UN Experts Warn of 'Climate Catastrophe' by 2040 Without 'Rapid' and 'Unprecedented' Global Action
Underscoring the need for “rapid, far-reaching, and unprecedented” changes to life as we know it to combat the global climate crisis, a new report from the Intergovernmental Panel on Climate Change (IPCC)—the United Nations’ leading body for climate science—details what the world could look like if the global temperature rises to 1.5°C versus 2°C (2.7°F versus 3.6°F) above pre-industrial levels, and outlines pathways to reducing greenhouse gas emissions in the context of sustainable development and efforts to eradicate poverty.
“This is a climate emergency. The IPCC 1.5 report starkly illustrates the difference between temperature rises of 1.5°C and 2°C—for many around the world this is a matter of life and death.”
—Karin Nansen, FOEI
Click Here: Geelong Cats Guernsey
“Climate change represents an urgent and potentially irreversible threat to human societies and the planet,” the report reads. “Human-induced warming has already reached about 1°C (1.8°F) above pre-industrial levels at the time of writing of this Special Report… If the current warming rate continues, the world would reach human-induced global warming of 1.5°C around 2040.”
Approved by the IPCC in South Korea on Saturday ahead of COP24 in Poland in December, Global Warming of 1.5°C was produced by 91 authors and reviewers from 40 countries. Its release has elicited calls to action from climate campaigners and policymakers the world over.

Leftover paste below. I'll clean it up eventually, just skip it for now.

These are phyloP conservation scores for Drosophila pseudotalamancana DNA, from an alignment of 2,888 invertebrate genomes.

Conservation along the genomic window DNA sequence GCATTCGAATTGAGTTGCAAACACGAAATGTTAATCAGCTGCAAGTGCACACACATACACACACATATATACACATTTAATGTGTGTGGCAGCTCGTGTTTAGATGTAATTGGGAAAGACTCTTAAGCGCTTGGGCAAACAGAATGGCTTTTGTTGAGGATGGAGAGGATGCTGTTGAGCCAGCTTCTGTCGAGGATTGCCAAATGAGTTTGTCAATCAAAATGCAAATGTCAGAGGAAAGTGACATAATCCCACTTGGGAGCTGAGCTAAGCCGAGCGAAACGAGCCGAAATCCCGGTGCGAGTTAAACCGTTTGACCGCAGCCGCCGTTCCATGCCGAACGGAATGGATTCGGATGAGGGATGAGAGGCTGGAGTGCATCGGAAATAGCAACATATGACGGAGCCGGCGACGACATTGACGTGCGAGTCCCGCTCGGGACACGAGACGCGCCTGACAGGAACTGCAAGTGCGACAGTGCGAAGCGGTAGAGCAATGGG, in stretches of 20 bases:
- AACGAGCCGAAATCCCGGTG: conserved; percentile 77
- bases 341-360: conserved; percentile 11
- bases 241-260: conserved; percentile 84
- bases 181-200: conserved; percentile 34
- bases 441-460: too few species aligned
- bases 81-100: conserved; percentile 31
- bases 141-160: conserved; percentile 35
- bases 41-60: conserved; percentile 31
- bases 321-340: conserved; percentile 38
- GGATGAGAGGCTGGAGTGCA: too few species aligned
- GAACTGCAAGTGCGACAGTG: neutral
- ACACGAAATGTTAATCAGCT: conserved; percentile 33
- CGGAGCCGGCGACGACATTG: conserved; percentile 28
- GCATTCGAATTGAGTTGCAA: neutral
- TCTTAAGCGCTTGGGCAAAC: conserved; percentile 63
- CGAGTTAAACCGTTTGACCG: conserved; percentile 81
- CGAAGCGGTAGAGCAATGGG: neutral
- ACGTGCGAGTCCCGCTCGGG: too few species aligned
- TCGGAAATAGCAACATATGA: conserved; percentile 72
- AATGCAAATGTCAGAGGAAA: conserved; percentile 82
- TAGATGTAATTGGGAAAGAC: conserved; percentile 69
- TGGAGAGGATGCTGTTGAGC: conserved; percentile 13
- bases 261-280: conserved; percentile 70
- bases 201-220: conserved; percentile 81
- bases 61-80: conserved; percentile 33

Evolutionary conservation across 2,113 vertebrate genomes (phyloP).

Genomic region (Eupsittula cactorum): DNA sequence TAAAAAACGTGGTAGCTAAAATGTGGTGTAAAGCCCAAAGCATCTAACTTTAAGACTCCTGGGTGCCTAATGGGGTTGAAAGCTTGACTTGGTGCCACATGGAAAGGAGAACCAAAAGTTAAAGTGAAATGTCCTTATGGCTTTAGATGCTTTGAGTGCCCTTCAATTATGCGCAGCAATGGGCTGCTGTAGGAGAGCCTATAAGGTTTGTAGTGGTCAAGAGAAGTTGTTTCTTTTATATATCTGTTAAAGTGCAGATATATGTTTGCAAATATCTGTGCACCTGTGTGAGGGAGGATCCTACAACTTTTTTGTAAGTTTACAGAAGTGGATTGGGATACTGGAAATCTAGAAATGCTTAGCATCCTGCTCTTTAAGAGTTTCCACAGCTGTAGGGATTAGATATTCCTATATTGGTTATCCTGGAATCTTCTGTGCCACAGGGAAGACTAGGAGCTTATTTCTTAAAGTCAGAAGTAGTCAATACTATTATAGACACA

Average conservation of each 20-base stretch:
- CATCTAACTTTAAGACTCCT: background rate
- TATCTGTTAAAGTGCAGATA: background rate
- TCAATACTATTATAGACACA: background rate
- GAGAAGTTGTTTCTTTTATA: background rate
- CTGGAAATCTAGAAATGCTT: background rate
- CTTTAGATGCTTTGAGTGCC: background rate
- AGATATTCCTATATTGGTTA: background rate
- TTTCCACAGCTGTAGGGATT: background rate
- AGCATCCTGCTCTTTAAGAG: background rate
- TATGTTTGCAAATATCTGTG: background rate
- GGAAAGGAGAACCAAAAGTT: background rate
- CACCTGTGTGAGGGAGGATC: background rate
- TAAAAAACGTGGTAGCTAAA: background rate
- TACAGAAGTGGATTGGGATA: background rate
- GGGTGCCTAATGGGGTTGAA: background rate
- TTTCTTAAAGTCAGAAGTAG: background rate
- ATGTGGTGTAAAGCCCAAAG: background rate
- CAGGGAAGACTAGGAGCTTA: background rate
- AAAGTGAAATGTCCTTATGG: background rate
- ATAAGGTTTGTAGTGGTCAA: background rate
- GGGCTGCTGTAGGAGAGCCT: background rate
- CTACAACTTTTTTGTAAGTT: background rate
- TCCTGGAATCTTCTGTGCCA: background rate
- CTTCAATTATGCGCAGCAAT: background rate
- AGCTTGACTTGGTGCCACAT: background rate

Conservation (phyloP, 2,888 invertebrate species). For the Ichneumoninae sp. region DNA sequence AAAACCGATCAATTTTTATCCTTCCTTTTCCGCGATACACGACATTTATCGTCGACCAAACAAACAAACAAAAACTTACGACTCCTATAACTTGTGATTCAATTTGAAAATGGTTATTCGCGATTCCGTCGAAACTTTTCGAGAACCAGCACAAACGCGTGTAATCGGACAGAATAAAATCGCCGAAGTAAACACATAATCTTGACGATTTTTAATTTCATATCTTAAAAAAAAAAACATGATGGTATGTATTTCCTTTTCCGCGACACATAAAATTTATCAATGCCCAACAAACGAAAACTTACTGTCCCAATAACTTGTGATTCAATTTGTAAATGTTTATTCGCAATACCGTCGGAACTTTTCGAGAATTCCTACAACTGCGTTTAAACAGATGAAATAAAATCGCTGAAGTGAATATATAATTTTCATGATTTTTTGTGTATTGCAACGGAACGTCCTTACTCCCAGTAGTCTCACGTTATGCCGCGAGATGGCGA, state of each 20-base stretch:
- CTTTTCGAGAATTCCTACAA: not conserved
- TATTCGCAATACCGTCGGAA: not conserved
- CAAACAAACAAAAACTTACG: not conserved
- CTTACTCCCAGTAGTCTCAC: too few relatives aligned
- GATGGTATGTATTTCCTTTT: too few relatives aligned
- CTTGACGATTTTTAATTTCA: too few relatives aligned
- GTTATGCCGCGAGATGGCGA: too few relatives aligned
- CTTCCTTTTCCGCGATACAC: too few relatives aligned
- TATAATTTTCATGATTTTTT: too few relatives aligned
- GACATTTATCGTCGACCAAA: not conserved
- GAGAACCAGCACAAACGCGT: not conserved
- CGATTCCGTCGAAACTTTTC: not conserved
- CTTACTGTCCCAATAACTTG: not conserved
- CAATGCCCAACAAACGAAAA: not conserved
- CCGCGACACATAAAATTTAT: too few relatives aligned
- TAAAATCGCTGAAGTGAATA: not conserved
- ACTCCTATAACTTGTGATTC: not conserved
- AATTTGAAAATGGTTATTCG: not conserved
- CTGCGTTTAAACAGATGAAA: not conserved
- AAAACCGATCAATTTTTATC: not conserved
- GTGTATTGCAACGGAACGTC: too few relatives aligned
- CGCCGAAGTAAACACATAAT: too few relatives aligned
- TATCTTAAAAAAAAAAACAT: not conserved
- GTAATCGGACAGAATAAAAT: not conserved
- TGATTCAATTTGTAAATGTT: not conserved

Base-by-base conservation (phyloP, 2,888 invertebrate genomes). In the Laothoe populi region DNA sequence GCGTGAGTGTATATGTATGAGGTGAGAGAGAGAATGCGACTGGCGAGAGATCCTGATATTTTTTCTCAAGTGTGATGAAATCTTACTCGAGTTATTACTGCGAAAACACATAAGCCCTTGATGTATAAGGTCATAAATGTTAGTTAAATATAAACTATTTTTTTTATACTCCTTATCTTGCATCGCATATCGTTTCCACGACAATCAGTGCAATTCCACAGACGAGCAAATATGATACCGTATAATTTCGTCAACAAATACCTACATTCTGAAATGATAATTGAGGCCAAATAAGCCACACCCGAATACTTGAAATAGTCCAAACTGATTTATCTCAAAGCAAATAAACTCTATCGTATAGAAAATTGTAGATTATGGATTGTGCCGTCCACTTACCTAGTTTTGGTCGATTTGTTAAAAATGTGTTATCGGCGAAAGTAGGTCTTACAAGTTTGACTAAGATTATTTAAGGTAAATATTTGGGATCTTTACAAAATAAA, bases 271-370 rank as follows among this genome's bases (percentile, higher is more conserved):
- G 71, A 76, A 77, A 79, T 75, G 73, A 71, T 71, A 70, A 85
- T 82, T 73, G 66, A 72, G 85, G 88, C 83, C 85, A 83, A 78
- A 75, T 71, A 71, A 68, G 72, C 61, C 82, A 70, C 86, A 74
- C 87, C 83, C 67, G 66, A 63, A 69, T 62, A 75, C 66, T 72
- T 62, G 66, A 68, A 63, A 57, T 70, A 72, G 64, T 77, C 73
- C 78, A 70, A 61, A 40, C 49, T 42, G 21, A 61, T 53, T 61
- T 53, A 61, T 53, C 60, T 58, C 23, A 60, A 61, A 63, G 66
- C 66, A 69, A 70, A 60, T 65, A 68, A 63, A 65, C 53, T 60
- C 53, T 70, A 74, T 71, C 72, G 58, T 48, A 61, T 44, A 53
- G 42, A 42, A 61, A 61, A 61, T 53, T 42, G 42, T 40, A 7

“This is a climate emergency. The IPCC 1.5 report starkly illustrates the difference between temperature rises of 1.5°C and 2°C—for many around the world this is a matter of life and death,” declared Karin Nansen, chair of Friends of the Earth International (FOEI). “It is crucial to keep temperature rise well below 1.5 degrees without offsetting, carbon markets, and geoengineering, but the evidence presented by the IPCC shows that there is a narrow and shrinking window in which to do so.”
The report was requested when the international community came together in December of 2015 for the Paris agreement, which aims to keep global warming within this century “well below” 2°C, with an ultimate target of 1.5°C. President Donald Trump’s predecessor supported the accord, but Trump has vowed to withdraw the United States, even as every other nation on the planet has pledged their support for it. In many cases, however, sworn support hasn’t led to effective policy.
“It’s a fresh reminder, if one was needed, that current emissions reduction pledges are not enough to meet the long-term goals of the Paris agreement. Indeed, they are not enough for any appropriately ambitious temperature target, given what we know about dangerous climate impacts already unfolding even at lower temperature thresholds,” Rachel Cleetus, lead economist and climate policy manager for the Union of Concerned Scientists (UCS), wrote ahead of its release.
SCROLL TO CONTINUE WITH CONTENT
“The policy implications of the report are obvious: We need to implement a suite of policies to sharply limit carbon emissions and build climate resilience, and we must do all this is in a way that prioritizes equitable outcomes particularly for the world’s poor and marginalized communities,” Cleetus added.